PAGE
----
Stress Among U.S. Teachers, Russia's Global Interests, Investing in Equity: RAND Weekly Recap


RAND Weekly Recap

June 18, 2021

We discuss how job-related stress is threatening America's supply of teachers; confronting a more globally active Russia; whether France is ready for a hypothetical war in Europe; how investing in America’s infrastructure could help to address social inequities; the power of invention—and diversity and inclusion; and whether the United States can limit instability in fragile states.

A stressed teacher sitting at her desk looking at a laptop, photo by Lightfield Studios/Adobe Stock

Photo by Lightfield Studios/Adobe Stock

Job-Related Stress Threatens America's Supply of Teachers

Teaching has always been a stressful occupation, but the pandemic brought new challenges. In January and February, we surveyed U.S. public school teachers to better understand their job-related stress and overall well-being in the COVID-19 era.

Here's a recap of what we learned:

  • Nearly one in four teachers said that they were likely to leave their job by the end of the 2020-21 school year. That's compared with one in six who were likely to leave prior to the pandemic.
  • Black or African American teachers were especially likely to plan to leave the profession.
  • A much higher proportion of teachers reported frequent job-related stress and symptoms of depression than the general adult population.
  • One in three teachers were responsible for caring for their own children while teaching.

Given that some pandemic-related stressors, such as remote teaching, might be here to stay, RAND researchers recommend that district and school leaders try to better understand teachers' working conditions and the need for a more supportive and flexible work environment. Additionally, schools could consider implementing COVID-19 mitigation measures in a way that allows teachers to focus on instruction and offset worries about their health.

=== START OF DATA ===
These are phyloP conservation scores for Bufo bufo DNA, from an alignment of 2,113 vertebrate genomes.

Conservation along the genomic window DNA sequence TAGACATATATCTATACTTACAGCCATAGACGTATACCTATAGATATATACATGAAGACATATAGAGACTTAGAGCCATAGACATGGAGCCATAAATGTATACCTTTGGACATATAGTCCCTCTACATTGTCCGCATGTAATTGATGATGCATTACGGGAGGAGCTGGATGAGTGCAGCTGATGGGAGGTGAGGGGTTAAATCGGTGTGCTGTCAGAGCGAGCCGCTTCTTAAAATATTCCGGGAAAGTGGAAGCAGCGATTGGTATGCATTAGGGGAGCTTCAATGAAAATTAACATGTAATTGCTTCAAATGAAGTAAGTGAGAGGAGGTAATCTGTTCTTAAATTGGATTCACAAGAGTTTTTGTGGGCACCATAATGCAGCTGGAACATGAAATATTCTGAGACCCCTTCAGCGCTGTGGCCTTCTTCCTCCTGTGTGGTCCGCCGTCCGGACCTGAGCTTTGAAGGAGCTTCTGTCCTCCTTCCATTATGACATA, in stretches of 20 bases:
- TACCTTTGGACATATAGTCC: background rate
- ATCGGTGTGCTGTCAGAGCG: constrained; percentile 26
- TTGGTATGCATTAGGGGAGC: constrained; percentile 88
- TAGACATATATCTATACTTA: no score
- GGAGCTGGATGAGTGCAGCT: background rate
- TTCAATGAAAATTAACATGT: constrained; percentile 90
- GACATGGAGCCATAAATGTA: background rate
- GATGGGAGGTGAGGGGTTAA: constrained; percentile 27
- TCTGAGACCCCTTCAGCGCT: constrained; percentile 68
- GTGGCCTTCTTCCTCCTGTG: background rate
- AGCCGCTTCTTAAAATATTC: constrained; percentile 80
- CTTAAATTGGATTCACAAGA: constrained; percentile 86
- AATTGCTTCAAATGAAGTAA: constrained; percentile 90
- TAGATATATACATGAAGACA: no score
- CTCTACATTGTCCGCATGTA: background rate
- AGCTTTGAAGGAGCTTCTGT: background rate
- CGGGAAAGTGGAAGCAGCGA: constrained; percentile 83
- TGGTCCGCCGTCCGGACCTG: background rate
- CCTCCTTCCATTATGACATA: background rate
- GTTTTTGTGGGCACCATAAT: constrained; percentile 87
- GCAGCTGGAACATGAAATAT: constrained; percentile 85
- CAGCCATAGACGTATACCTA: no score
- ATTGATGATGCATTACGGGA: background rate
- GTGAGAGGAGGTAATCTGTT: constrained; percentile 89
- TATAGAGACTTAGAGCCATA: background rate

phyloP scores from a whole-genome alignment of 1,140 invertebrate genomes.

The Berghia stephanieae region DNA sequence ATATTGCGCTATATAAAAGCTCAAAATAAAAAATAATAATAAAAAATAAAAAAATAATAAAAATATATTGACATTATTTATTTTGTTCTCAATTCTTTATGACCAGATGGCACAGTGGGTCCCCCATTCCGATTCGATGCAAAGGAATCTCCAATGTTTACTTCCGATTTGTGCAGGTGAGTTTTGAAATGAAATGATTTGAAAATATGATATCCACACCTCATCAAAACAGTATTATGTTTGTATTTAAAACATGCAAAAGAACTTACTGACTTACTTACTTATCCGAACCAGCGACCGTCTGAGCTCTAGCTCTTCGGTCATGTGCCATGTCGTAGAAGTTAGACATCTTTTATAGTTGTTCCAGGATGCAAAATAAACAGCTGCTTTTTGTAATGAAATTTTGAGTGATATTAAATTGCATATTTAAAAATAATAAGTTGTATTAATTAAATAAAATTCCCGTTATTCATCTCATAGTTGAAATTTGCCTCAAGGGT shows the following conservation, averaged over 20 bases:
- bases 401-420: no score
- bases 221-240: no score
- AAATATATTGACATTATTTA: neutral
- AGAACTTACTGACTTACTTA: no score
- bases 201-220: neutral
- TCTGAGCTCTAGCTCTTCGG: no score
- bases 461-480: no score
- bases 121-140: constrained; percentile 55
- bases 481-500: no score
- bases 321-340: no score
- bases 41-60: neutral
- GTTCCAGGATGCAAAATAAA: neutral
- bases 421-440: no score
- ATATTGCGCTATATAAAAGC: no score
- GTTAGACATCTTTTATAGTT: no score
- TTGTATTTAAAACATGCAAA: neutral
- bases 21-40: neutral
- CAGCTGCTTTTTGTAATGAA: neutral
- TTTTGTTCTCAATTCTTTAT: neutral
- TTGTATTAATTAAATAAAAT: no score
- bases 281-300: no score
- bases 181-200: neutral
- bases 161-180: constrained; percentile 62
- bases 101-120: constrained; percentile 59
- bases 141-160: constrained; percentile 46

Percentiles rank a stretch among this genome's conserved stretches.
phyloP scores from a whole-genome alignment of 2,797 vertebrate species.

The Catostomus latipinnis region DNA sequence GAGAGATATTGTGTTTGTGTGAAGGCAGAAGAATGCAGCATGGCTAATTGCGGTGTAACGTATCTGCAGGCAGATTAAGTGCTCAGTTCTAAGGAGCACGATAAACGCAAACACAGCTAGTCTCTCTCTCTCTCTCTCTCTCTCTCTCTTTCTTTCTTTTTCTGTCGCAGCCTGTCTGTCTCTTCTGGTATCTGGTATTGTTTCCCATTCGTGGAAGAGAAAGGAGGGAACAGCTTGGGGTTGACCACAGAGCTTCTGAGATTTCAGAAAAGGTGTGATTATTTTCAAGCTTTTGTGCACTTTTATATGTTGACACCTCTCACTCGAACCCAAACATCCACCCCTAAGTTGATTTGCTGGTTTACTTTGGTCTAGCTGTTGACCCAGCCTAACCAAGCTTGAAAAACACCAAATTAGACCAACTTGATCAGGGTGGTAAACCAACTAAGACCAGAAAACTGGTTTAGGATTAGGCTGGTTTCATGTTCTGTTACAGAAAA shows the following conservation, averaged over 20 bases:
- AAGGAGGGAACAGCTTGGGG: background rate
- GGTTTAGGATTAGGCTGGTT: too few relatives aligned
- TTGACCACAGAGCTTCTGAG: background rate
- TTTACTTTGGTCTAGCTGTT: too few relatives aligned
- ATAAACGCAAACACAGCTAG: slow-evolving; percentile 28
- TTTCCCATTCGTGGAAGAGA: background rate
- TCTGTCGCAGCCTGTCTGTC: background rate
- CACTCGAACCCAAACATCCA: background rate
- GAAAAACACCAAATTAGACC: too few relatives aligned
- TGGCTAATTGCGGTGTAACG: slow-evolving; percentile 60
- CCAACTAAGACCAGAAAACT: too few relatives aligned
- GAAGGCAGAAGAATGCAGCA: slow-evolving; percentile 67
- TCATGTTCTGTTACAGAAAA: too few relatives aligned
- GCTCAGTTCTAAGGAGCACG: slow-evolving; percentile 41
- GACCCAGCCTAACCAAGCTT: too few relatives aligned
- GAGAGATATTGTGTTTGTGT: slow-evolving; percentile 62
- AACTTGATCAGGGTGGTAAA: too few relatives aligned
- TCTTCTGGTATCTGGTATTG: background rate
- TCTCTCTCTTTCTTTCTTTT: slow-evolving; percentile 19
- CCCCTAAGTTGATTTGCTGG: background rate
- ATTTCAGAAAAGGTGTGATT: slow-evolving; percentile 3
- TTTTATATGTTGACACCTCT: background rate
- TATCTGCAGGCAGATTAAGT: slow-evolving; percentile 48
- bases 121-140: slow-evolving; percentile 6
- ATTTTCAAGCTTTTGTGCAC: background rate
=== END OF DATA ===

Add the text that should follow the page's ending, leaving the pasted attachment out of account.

Russian President Putin addresses the audience during Moscow City Day celebrations in Moscow, Russia, September 5, 2020, photo by Sputnik/Alexei Druzhinin/Kremlin via Reuters

Putin addresses the audience during Moscow City Day celebrations, September 5, 2020

Photo by Sputnik/Alexei Druzhinin/Kremlin via Reuters

Confronting a More Globally Active Russia

This week, U.S. President Joe Biden and Russian President Vladimir Putin met to discuss growing tensions between their two countries. A recent RAND paper takes a broader look at the U.S.-Russia relationship, examining Russia's efforts over the last 25 years to reestablish its great-power status. According to the authors, recognizing the global interests of Russia's political and military leaders can help U.S. policymakers implement their global strategy. But it's important to focus on areas that are the highest priority for the United States.

U.S. and French soldiers at the Joint Multinational Readiness Center in Hohenfels, Germany, March 2017, photo by U.S. Army

U.S. and French soldiers at the Joint Multinational Readiness Center in Hohenfels, Germany, March 2017